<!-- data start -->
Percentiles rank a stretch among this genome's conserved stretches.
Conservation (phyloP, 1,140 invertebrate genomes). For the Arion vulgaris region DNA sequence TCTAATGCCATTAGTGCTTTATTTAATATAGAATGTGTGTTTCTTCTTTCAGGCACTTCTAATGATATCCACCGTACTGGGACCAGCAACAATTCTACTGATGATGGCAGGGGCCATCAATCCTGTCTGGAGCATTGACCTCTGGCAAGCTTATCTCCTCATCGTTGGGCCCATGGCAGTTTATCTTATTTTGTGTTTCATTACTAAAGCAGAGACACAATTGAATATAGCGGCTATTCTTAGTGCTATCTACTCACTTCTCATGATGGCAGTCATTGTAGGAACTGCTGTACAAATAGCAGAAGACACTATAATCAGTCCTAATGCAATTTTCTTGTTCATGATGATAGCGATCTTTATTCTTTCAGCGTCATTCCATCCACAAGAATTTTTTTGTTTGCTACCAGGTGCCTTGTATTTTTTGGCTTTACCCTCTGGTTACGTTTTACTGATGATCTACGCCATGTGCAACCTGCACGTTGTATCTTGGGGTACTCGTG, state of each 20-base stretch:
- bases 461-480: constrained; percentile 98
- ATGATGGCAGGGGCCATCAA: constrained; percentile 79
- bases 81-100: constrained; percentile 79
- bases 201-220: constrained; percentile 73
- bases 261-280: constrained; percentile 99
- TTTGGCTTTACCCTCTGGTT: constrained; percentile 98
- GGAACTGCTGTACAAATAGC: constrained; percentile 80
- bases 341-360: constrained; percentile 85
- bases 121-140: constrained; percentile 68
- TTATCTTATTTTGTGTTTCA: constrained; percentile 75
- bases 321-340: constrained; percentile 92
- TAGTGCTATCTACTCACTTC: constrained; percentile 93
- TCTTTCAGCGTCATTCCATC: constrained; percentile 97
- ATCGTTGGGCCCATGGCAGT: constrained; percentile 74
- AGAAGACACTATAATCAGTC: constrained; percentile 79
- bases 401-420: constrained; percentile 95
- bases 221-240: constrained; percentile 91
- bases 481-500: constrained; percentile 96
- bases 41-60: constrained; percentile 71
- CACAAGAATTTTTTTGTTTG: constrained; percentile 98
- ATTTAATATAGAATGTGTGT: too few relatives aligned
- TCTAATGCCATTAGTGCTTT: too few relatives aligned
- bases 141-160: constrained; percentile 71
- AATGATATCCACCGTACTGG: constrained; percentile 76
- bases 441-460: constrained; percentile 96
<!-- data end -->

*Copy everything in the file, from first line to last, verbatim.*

Percentiles rank a stretch among this genome's conserved stretches.
Conservation (phyloP, 1,140 invertebrate genomes). For the Arion vulgaris region DNA sequence TCTAATGCCATTAGTGCTTTATTTAATATAGAATGTGTGTTTCTTCTTTCAGGCACTTCTAATGATATCCACCGTACTGGGACCAGCAACAATTCTACTGATGATGGCAGGGGCCATCAATCCTGTCTGGAGCATTGACCTCTGGCAAGCTTATCTCCTCATCGTTGGGCCCATGGCAGTTTATCTTATTTTGTGTTTCATTACTAAAGCAGAGACACAATTGAATATAGCGGCTATTCTTAGTGCTATCTACTCACTTCTCATGATGGCAGTCATTGTAGGAACTGCTGTACAAATAGCAGAAGACACTATAATCAGTCCTAATGCAATTTTCTTGTTCATGATGATAGCGATCTTTATTCTTTCAGCGTCATTCCATCCACAAGAATTTTTTTGTTTGCTACCAGGTGCCTTGTATTTTTTGGCTTTACCCTCTGGTTACGTTTTACTGATGATCTACGCCATGTGCAACCTGCACGTTGTATCTTGGGGTACTCGTG, state of each 20-base stretch:
- bases 461-480: constrained; percentile 98
- ATGATGGCAGGGGCCATCAA: constrained; percentile 79
- bases 81-100: constrained; percentile 79
- bases 201-220: constrained; percentile 73
- bases 261-280: constrained; percentile 99
- TTTGGCTTTACCCTCTGGTT: constrained; percentile 98
- GGAACTGCTGTACAAATAGC: constrained; percentile 80
- bases 341-360: constrained; percentile 85
- bases 121-140: constrained; percentile 68
- TTATCTTATTTTGTGTTTCA: constrained; percentile 75
- bases 321-340: constrained; percentile 92
- TAGTGCTATCTACTCACTTC: constrained; percentile 93
- TCTTTCAGCGTCATTCCATC: constrained; percentile 97
- ATCGTTGGGCCCATGGCAGT: constrained; percentile 74
- AGAAGACACTATAATCAGTC: constrained; percentile 79
- bases 401-420: constrained; percentile 95
- bases 221-240: constrained; percentile 91
- bases 481-500: constrained; percentile 96
- bases 41-60: constrained; percentile 71
- CACAAGAATTTTTTTGTTTG: constrained; percentile 98
- ATTTAATATAGAATGTGTGT: too few relatives aligned
- TCTAATGCCATTAGTGCTTT: too few relatives aligned
- bases 141-160: constrained; percentile 71
- AATGATATCCACCGTACTGG: constrained; percentile 76
- bases 441-460: constrained; percentile 96